In order to make up the third feature of the present invention, a clock pulse from the clock signal generator section 38 and a detection signal from a sensor 29 which detects the gas, infrared rays, temperature or humidity of the object being cooked, is impressed on the controller 24 as a means of judging the heating progress. The clock pulse provides reference data for controlling the time control means 31 to count the lapse of the heating time. The form of sensor 39 already in practical use includes a temperature probe (contact type) with a thermistor encased in the forward end of a metal bar tube, a humidity sensor for detecting the humidity from the object, an infrared ray sensor responsive to infrared rays or a gas sensor for detecting a gas. The sensors other than the temperature probe are of the contactless type. All of the above-mentioned sensors detect physical and chemical changes of the object, and the resulting data are used to estimate the progress of heating. In the embodiment under consideration, a reference signal is produced from the controller 24 and compared with the signal from the sensor 39 at a comparator section 40 for such detection.

On the basis of the data supplied from the clock generator section 38 and the sensor 39, the controller 24 reports the detected heating condition. The reporting takes the form of a detected temperature, the lapse of heating time, residual heating time, a time point when a predetermined quantity of gas or humidity is detected or reaching of a stage switching time point. This reporting permits the user to know whether the heating is going smoothly or not without attending the heating apparatus. Even if a heating program error is committed and this is overlooked without using a program recall function or after using the same function, the user has an increased chance to learn of a setting error by the message which is automatically announced at intervals. This makes the most of the advantage of a voice directly and immediately reaching a distant person. Another feature of this heating condition announcement is that even if a malfunction of the system is caused by a noise and a set heating program is destroyed, "90° C." or "100° C." or like announcement instead of a preset "80° C." will inform the user of the abnormality. If the residual heating time is not announced after a considerable time, the fact that the system is not functioning normally can be inferred.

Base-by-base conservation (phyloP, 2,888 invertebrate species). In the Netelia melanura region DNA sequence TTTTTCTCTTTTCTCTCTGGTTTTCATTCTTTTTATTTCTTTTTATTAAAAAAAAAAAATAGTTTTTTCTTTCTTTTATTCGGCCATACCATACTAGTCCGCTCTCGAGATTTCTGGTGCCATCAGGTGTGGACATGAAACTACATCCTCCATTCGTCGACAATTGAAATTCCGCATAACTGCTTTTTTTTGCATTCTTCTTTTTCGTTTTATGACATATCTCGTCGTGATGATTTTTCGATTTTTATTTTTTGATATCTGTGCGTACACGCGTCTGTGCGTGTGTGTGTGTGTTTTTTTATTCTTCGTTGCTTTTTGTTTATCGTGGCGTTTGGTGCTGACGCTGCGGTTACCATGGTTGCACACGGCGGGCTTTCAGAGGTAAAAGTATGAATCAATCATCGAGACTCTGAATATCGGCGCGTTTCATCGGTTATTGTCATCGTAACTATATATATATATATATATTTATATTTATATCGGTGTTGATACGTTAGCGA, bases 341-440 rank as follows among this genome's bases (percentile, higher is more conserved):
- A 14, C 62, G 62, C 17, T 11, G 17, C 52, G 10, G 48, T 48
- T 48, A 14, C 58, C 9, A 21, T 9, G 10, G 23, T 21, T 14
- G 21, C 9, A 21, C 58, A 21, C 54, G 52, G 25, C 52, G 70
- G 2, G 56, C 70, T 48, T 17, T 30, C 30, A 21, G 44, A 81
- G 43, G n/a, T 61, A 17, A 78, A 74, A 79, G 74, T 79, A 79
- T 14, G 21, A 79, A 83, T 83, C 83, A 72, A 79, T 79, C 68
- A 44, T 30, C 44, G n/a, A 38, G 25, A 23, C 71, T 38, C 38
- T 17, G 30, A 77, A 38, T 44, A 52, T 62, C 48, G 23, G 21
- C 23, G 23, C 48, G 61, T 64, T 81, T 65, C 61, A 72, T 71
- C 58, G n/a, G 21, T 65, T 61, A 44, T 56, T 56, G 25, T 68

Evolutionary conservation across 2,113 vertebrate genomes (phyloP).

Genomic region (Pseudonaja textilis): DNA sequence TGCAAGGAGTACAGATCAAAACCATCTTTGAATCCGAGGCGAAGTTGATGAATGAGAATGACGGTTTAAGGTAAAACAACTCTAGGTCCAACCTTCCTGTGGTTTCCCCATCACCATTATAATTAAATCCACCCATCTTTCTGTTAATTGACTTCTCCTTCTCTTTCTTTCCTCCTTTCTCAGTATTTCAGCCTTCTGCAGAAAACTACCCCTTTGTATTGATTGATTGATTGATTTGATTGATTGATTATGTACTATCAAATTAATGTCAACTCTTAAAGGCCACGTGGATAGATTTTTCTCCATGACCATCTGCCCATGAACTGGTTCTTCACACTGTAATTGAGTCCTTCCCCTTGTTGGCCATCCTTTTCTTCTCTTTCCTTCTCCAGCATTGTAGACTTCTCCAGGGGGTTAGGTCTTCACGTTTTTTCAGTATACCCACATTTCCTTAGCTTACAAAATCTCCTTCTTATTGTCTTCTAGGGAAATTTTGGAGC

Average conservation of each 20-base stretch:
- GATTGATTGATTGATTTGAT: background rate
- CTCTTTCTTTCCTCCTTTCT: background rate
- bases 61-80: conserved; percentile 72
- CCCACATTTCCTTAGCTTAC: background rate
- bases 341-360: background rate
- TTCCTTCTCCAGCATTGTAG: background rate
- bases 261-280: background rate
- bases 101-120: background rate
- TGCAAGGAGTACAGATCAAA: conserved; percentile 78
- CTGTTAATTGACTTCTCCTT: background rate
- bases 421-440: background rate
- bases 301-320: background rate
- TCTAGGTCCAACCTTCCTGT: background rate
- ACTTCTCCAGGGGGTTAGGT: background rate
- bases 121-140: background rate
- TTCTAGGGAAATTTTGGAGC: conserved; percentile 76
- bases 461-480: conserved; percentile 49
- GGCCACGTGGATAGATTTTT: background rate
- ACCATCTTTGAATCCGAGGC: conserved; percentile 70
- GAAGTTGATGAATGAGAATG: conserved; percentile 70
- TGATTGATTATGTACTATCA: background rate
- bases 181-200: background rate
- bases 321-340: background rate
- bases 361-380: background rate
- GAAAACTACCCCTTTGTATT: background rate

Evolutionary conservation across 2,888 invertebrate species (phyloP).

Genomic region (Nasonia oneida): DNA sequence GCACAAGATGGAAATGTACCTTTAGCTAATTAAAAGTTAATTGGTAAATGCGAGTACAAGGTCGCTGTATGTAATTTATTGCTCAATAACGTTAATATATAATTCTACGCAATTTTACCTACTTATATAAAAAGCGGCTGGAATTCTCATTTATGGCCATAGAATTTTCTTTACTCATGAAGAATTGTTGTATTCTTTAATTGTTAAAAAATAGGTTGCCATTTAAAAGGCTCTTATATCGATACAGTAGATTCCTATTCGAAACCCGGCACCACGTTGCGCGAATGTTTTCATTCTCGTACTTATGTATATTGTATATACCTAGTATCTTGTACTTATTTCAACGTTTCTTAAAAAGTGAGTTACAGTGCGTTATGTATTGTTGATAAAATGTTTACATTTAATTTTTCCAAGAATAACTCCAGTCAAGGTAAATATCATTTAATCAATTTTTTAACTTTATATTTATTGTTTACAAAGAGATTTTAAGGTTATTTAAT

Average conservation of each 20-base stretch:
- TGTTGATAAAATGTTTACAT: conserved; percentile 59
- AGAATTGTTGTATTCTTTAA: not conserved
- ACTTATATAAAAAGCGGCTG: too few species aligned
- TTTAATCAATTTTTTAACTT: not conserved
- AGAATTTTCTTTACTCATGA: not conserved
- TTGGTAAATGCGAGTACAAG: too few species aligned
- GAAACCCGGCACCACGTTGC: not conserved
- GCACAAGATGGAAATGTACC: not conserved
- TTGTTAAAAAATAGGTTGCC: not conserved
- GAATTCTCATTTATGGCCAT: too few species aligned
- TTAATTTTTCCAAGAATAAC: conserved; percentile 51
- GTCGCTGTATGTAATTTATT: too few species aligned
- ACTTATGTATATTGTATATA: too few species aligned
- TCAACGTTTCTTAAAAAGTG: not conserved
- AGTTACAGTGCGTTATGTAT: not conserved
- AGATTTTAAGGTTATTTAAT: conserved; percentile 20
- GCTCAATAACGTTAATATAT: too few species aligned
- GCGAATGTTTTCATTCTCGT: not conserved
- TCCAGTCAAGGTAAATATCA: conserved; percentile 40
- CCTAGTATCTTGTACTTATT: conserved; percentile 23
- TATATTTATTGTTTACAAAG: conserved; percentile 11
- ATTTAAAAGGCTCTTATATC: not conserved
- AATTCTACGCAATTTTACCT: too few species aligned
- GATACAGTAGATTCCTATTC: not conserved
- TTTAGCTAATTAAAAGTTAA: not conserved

These heating condition announcements are of course useful even during normal operation of the system. For successful heating of the food, it is necessary to peep into the heating chamber occasionally to make sure that the food is not overheated. The heating progress announcements according to the present invention may be used as a measure of this heating-chamber checking. Then as compared with the conventional heating apparatuses which announce by buzzer only the end of the heating, the apparatus is much easier to use and is capable of cooking the food more successfully.